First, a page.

Gleanings from the September, 2009 Bee Culture Magazine
Bruce Sabuda, Pinckney, MI sheds a picture of his hive carrier made out of a golf bag cart. Kawika Moke, Kehaha, HI says aloha Kauai, where he is not using chemicals on bees and doing just fine. Lou Dreon, Gower, MO provides more information about ticks as related in the last Bee Culture. Charlie Meier, Colorado Springs, CO gives his advice on first aid in the bee yard when it comes to reactions from stings. Julie Pierzina, Dexter, OR discusses the downside of the screened bottom board from her perspective.
Editor Flottum provides a history of his relationship with The Daily Green and its "blog." The push at the moment is for those with pictures of urban beekeeping to send them in for publishing. Be part of the revolution. UrbanBees Now! Also read his CCD update. As always for full CCD information see the MAAREC web site. In addition, there is the new extension community of practice site on bee health.
Clarence Collison takes a closer look at undertaker bees. Read why this activity occupies only a small number of bees and usually for only a day or two.
Sean Clark and Oliver Pogue describe Berea College's efforts in organic beekeeping. Read how the college finally got to the point of submitting an organic management plan to the Kentucky Department of Agriculture.
Jason Nelson describes the death of a drone at the hands of his kids. Read more stories at his web site.
Ross Conrad takes on honey and infant botulism. Read why he is at a loss that honey has been singled out with regard to carrying a warning statement and that the statement still stands, that correlation does not mean causality.
Joe Traynor provides the 2010 almond pollination prediction. It's all about water, honey and nuts, he says. Read why 2006 was a watershed year for almond growers, but has gone downhill ever since.
Eugene Makovec discusses why reporters often get things wrong and why as a consequence the general public doesn't trust the press. His examples of things written by reporters amuse, entertain and are concerning.
Dick Marron, a retired psychologist living in a beeyard in Connecticut contrasts humans and pigeons. He brings the observations of B.F. Skinner into the equation and urges beekeepers to be careful about jumping to conclusions, especially when it comes to mite control.
Jim Tew weighs in on part two of his opus regarding wintering beehives. Read about the cluster's winter furnace and the colony's thermostat. What is a comfortable bee and do honey bees need a restroom break?
Dan Stiles provides a few entertaining bear stories. Read why preventing wild animal damage is tricky. Those, like myself, interested in wildlife scat will appreciate a picture of a pile right next to what looks like a buck knife for scale.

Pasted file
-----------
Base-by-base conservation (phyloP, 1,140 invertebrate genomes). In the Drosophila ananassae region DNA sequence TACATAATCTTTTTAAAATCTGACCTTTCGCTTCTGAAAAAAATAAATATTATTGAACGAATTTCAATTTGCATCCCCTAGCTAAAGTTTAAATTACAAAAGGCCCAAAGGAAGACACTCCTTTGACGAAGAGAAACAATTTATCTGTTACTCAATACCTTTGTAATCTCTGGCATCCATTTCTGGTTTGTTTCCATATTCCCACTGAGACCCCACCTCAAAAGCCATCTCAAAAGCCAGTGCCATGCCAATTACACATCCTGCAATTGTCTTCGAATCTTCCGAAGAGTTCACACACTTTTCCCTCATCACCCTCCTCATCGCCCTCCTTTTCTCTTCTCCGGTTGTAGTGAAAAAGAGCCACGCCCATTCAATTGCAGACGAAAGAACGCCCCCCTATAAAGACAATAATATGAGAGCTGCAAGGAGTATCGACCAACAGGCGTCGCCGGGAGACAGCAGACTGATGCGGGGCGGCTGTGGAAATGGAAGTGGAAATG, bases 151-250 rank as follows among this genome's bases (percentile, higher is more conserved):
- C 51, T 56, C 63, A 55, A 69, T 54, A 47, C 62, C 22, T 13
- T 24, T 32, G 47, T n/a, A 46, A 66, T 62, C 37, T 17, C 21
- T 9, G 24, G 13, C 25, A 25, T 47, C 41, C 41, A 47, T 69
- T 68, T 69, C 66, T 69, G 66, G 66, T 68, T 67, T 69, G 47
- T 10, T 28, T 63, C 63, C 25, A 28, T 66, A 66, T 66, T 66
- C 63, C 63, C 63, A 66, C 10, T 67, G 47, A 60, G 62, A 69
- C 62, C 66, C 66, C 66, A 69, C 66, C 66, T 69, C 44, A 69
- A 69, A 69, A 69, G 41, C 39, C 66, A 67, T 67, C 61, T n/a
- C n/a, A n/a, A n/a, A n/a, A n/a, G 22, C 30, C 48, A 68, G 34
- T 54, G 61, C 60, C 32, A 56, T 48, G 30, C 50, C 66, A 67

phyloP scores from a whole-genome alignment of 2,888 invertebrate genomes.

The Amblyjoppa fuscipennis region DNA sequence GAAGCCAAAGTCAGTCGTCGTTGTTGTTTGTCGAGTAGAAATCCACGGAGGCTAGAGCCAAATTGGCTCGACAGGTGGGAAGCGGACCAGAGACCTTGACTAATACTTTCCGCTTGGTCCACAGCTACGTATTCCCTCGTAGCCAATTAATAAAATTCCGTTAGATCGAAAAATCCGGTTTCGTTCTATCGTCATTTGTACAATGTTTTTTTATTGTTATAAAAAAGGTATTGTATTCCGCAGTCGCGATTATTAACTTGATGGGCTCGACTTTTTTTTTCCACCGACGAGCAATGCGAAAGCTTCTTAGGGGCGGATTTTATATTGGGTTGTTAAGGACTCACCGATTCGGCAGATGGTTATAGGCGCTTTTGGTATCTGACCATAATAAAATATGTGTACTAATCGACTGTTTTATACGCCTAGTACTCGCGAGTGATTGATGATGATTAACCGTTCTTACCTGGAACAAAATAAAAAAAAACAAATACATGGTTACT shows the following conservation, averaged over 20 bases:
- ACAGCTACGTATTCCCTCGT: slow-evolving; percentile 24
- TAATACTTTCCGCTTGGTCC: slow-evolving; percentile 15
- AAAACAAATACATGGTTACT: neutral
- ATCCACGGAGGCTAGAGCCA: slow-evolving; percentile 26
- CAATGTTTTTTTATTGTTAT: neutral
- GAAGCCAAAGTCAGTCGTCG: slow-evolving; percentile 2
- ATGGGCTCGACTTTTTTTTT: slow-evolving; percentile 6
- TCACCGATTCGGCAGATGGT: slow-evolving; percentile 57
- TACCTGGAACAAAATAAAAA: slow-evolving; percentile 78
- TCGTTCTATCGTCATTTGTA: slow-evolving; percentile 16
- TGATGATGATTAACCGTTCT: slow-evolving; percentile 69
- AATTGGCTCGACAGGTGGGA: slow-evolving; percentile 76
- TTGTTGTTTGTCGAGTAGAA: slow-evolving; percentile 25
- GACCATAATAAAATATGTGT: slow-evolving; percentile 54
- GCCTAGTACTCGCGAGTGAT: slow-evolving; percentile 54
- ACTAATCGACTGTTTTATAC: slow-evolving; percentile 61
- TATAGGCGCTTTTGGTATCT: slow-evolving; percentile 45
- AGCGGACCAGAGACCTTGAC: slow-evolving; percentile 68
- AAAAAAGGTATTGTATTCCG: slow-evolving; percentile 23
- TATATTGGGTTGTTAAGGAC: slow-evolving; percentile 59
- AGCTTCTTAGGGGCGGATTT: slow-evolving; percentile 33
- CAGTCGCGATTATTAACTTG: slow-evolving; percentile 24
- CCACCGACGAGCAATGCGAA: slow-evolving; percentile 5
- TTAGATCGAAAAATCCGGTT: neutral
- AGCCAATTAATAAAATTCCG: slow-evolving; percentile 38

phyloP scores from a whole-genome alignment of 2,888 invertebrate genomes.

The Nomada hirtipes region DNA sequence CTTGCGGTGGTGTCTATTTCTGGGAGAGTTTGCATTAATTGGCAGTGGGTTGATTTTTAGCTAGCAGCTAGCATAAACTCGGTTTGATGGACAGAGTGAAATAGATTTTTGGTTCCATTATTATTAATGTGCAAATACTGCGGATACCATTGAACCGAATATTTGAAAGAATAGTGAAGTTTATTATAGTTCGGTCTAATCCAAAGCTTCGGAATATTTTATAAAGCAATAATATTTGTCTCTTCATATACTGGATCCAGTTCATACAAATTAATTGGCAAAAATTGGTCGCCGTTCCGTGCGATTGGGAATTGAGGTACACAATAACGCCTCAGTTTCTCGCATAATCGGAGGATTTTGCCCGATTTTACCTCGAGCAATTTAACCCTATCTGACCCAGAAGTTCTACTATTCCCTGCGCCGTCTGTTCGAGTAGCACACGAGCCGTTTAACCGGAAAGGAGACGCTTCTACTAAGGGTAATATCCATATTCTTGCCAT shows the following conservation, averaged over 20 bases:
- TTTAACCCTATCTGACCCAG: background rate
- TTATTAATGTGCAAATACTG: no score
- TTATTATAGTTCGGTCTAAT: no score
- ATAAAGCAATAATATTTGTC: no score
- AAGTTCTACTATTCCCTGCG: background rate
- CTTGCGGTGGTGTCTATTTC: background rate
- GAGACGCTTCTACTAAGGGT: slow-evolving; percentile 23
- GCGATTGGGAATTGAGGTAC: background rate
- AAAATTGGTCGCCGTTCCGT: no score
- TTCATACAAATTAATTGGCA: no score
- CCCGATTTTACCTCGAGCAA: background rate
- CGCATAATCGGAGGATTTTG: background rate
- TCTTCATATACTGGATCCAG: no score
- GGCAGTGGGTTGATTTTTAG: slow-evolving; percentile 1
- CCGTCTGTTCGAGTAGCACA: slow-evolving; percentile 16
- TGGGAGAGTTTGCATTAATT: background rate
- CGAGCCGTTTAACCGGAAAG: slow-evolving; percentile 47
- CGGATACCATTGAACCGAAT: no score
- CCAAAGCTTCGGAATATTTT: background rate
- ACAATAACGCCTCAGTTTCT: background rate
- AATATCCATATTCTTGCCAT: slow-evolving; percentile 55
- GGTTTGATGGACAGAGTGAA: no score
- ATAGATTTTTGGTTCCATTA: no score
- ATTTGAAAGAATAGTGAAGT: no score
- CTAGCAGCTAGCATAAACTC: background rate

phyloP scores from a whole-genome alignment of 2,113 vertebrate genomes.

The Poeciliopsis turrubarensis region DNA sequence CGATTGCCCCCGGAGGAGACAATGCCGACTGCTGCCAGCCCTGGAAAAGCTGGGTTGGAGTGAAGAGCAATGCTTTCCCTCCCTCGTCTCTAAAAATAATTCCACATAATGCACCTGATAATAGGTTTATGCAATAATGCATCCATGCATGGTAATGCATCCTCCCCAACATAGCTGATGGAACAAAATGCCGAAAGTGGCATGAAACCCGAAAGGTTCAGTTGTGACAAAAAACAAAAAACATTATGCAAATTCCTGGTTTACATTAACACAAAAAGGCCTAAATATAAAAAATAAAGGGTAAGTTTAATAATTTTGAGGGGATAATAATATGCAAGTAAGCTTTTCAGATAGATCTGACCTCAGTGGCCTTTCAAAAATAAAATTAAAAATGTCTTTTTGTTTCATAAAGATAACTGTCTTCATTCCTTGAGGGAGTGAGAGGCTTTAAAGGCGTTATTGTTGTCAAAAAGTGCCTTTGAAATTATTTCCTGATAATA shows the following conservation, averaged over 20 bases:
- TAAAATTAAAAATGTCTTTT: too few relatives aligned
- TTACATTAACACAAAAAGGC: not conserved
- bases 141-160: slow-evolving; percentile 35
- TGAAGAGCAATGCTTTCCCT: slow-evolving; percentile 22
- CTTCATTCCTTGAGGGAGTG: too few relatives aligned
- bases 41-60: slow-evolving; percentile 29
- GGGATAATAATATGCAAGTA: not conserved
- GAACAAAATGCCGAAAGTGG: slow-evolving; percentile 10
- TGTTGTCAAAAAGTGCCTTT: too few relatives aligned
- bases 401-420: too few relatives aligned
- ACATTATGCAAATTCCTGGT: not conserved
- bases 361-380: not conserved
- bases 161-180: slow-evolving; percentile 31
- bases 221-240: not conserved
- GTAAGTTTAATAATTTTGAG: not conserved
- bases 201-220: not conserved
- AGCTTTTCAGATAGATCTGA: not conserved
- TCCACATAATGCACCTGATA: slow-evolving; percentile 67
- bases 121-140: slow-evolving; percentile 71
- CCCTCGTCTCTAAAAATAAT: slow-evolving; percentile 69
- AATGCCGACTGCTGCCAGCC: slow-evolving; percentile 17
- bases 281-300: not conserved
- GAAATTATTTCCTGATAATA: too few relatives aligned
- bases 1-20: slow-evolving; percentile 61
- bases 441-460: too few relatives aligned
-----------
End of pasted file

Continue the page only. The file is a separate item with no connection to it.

Jill Jonnes writes about the bees, les abeilles. She spent some time in Paris finding honey in all kinds of places (the Paris Opera House) and brought as much honey, nougat candy and nonnettes home as she could. For more on France and French beekeeping , see my letters I published from there in 1997.
Larry Connor begins a series on teaching beekeeping. Read his observations on doing this in the current climate full of Varroa, CCD and other distractions. He describes his philosophy in some detail, and also makes recommendations on how to start a site-based, season-long beekeeping essentials class.
Edwin Simon is the Cheapskate Beekeeper. Read his list of alternative materials, some found in local dumpsters, made of wood, plastic and glass, aluminum, stainless steel. Cheap paint is always available along with a wide variety of possible smoker fuel (manure).
Gwen Rosenberg writes that Junk Day in her Ohio town is a highlight of the year. Read how bees, pigeons, crinkled newspapers, stray kittens and dead tennis balls have value to anyone in a crowded city scape full of people finding a new use for a found object.
Connie Krochmal says cacti and other succulents deserve a place in the bee garden. These include Yucca, Aloe and Agave species. Don't forget Hottentot fig (Carpobrotus spp.) and prickly pear (Opuntia spp.).
Ann Harman asks where can you find the most important people when it comes to searching for a speaker for a beekeeper picnic or meeting. Read why doing a survey might be a good starting point. Seasonal and nonseasonal topics abound and don't forget to look "outside the box."
In all the news that fits, Florida announces the nation's first honey standard, the Southeastern Michigan Beekeepers report collecting 123 swarms in the region, an outbreak of EFB in Scotland is wreaking havoc, New Zealanders are developing a honey map to protect their market, a British organic group urges neonicotinoids be banned, and manuka honey will soon have a world-wide standard in terms of antibiotic activity.
The Bottom Board features a letter from a beekeeper's wife to her sister concerning the family's bee business. Read how the family used an observation hive, and specialty labels, and also developed an educational plan to inform the public about the value of dark honey it produced. This all seems like a contemporary plan for any budding bee business, which has stood the test of time. The letter was published in 1917.
Malcolm T. Sanford
Bee sure to subscribe to Catch the Buzz, Bee Culture's latest releases of importance to beekeepers. Also access the Apis Information Resource Center , which contains archived articles, listing of posts on blogs, web sites, and links to related materials. .